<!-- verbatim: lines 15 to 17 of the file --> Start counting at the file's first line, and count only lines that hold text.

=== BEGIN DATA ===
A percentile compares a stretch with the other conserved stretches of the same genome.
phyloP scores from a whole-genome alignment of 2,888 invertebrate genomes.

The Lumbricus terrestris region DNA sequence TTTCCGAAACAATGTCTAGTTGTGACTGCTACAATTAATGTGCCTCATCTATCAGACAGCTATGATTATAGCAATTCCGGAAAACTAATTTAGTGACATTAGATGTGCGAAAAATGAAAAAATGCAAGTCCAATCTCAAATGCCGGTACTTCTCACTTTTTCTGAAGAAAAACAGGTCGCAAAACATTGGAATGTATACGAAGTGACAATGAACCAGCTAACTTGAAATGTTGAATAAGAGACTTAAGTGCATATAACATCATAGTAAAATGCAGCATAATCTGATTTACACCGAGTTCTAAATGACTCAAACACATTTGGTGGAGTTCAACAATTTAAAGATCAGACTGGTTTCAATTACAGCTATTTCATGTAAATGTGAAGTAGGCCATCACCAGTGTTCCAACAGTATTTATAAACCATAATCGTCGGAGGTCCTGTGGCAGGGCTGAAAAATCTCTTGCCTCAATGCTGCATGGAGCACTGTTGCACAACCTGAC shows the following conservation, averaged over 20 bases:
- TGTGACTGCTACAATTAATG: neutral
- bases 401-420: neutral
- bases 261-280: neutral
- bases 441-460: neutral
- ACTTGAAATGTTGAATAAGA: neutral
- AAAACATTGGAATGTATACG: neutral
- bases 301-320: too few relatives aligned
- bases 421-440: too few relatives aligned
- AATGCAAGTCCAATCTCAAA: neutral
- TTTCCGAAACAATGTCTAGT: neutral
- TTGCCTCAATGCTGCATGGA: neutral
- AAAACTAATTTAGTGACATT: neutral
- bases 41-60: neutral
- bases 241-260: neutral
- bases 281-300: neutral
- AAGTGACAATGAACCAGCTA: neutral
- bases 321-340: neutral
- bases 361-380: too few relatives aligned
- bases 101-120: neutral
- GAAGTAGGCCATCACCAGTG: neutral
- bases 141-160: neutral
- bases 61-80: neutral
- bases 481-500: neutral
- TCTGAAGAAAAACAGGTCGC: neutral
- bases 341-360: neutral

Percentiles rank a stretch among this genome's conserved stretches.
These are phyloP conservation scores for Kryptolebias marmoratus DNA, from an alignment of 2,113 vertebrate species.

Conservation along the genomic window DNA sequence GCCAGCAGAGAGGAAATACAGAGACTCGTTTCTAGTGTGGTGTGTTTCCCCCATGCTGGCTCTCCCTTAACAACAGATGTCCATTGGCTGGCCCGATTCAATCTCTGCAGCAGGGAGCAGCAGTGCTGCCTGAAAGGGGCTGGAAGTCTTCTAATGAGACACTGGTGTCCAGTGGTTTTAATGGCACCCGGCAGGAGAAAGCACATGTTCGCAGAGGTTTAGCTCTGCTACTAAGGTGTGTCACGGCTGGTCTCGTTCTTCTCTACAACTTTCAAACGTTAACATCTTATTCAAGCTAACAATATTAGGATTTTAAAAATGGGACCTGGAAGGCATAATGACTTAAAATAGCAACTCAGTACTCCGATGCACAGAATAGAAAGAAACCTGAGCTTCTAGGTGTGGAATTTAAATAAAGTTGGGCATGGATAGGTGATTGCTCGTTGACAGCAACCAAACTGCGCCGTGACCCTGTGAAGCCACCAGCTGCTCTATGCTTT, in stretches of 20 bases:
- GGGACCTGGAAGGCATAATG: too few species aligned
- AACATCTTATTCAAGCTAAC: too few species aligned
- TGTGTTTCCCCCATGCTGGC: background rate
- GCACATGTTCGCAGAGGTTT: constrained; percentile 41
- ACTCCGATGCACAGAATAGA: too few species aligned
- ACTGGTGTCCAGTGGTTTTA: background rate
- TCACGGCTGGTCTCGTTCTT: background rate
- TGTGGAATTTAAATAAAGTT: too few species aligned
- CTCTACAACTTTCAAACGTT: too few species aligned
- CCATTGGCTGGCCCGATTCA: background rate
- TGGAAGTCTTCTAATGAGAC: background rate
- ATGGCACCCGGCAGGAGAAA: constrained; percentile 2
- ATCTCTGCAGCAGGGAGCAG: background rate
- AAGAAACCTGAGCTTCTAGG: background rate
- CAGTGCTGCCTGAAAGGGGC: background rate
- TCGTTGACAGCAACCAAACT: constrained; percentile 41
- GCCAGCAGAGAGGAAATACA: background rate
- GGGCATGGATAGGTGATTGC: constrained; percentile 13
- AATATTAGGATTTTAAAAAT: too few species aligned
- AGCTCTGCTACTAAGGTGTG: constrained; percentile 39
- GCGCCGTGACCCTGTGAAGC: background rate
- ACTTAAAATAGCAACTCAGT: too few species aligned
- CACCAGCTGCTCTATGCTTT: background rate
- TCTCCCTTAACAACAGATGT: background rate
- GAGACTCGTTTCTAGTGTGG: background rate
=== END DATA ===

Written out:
- AAAACTAATTTAGTGACATT: neutral
- bases 41-60: neutral
- bases 241-260: neutral